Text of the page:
The paper included summaries of two of his 12 "undetected rapist" case studies. Given the complexity of the research reported in that paper, and its proximity to the year Lisak completed his PhD'"at a "major southeastern university," Duke'"I wondered if the full research was contained in his dissertation. That instinct proved to be correct.
The two case studies reported in Motives and Psychodynamics of Self-Reported, Unincarcerated Rapists made their first appearance in Lisak's doctoral dissertation at Duke. This is not unusual; many newly minted PhDs turn their dissertations into a first publication. Lisak's dissertation was submitted to the Department of Psychology at Duke University in 1988, which would put the bulk of the research for it'"including interviews with his "undetected" subjects'"conservatively between 1986 and 1987. This is the material from which Lisak has created "Frank."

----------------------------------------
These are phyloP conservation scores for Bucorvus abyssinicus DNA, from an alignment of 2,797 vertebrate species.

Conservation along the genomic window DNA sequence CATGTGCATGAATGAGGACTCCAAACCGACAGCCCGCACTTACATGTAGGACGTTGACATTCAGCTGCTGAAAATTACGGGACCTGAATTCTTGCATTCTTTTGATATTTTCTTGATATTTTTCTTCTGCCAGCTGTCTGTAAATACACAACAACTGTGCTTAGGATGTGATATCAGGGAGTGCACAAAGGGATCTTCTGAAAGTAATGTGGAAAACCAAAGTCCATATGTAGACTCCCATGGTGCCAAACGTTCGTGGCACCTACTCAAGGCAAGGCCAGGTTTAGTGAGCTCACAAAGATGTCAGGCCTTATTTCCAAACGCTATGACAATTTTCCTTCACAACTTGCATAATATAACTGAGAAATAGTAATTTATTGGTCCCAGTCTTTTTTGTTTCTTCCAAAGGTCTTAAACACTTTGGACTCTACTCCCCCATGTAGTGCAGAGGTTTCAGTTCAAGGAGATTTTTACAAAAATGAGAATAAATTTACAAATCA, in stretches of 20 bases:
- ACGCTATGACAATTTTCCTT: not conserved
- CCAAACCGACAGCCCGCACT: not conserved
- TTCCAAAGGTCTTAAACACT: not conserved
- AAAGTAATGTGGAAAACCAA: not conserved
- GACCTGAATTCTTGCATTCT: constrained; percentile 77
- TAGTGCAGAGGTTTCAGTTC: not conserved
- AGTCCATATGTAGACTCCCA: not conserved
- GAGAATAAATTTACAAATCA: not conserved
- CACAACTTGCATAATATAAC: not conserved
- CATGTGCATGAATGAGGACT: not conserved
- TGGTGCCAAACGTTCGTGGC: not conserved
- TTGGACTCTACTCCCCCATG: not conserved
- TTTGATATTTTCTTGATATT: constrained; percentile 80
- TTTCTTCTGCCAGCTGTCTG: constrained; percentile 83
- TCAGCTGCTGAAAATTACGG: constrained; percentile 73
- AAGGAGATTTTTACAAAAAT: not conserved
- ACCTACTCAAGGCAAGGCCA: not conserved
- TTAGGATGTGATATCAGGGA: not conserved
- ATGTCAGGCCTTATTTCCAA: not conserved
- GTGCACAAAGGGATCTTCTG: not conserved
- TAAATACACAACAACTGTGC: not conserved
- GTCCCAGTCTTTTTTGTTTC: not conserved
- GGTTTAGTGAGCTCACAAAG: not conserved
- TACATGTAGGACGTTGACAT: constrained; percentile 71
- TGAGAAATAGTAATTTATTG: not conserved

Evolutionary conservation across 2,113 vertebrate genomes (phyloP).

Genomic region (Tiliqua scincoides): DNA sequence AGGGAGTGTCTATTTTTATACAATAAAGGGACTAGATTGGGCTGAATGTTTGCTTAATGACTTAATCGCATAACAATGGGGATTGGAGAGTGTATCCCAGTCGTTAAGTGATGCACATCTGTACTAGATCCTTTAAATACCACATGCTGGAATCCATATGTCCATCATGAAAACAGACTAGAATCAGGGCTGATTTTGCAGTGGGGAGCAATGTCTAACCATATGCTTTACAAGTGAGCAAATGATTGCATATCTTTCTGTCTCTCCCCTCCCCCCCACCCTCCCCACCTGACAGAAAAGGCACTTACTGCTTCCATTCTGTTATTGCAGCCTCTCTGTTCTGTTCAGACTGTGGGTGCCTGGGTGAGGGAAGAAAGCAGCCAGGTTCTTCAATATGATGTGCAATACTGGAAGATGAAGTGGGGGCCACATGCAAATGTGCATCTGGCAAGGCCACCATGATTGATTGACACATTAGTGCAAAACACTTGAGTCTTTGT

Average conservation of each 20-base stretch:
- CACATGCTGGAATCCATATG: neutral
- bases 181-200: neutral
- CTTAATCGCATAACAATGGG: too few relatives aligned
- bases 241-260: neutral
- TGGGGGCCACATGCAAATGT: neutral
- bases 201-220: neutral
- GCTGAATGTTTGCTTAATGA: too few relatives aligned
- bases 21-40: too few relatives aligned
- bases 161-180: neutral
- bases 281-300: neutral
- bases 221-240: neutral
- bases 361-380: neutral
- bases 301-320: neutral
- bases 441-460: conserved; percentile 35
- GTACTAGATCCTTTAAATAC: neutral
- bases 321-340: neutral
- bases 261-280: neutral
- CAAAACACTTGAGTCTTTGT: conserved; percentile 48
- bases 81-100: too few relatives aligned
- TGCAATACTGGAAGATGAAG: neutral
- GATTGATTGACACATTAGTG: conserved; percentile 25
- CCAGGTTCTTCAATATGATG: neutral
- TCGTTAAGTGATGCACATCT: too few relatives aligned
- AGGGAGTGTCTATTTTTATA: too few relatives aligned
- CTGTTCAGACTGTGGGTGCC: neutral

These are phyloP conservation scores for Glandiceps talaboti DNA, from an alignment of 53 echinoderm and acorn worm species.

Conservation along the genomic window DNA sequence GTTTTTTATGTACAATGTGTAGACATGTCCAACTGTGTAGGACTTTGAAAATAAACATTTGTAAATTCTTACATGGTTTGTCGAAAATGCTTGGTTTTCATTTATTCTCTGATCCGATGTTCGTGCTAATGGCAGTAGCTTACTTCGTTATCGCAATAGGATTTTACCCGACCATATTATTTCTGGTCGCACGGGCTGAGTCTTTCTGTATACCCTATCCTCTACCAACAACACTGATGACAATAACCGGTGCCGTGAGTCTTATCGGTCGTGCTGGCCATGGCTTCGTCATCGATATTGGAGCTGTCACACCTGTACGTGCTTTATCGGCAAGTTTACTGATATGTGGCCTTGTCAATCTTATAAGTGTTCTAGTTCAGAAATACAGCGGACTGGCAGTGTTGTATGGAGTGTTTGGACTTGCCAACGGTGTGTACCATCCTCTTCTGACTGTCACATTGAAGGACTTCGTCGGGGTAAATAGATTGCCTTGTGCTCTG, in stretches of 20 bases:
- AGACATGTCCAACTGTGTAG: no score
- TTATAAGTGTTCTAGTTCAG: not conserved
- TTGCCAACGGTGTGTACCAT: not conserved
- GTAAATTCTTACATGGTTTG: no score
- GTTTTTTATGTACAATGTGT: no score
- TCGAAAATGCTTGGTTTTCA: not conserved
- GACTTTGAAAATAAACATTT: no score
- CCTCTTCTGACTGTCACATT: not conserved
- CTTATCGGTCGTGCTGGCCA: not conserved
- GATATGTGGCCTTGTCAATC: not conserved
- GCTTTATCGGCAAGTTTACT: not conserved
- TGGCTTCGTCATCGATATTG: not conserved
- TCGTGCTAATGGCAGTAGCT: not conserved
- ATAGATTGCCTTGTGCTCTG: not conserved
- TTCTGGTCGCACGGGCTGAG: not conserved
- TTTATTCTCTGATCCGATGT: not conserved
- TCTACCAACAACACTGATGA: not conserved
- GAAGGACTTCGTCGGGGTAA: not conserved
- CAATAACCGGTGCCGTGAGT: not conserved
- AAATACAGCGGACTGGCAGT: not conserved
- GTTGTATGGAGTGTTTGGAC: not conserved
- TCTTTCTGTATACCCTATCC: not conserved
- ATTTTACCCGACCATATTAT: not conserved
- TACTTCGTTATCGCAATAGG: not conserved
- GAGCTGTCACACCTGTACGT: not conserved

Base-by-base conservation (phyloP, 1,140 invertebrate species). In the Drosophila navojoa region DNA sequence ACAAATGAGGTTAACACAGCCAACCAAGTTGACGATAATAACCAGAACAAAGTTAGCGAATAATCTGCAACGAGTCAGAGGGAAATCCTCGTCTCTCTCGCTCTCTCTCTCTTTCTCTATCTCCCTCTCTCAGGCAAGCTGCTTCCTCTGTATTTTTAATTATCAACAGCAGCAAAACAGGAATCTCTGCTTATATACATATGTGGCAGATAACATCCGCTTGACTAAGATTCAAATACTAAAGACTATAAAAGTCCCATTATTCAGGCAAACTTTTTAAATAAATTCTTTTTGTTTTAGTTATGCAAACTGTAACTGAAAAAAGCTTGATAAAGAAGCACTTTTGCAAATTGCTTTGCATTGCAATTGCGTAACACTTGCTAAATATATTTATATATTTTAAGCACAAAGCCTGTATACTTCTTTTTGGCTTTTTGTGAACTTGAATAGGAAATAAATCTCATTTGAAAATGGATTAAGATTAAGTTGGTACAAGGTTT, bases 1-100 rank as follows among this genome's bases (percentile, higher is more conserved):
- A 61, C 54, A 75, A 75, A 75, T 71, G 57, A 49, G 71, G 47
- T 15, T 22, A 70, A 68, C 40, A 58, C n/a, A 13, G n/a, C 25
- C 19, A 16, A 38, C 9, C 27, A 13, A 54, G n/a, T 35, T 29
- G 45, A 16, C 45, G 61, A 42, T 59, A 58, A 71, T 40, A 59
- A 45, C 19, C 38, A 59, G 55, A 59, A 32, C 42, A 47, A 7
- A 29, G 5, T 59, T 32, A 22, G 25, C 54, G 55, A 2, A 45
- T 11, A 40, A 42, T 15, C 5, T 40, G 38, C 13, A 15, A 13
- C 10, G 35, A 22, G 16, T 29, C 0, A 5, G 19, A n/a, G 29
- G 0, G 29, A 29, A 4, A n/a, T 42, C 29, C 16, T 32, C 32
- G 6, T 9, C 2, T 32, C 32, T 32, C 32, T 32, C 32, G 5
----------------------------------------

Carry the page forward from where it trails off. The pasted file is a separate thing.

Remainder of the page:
Even if the mindset presented in the Frank video was typical of some college men at that time'"the results of the psychological tests for the 12 subjects aggregated to create him suggest instead particularly troubled young men'"presenting perspectives on any of a number of issues from the 1980s as though they were current is deceptive. Worse is the intrusion of that mindset into federal policy, victim advocate guidelines, or campus programming based on attitudes that might once have been ascribed to a small group of men three decades ago.
Cutting and Editing to Bolster a Theory
That Lisak presents the "Frank" video as typical and current when its content is nearly 30 years old is not the only cause for concern here. As described in material from the National Judicial Education Program'" where Lisak is a long-time faculty member and from whom the video is officially supplied'"the video "is a reenactment of part of an interview conducted by Dr. David Lisak." But as it turns out, even though it is presented here and elsewhere as an interview with a single subject, read verbatim by an actor, "Frank" is not one student.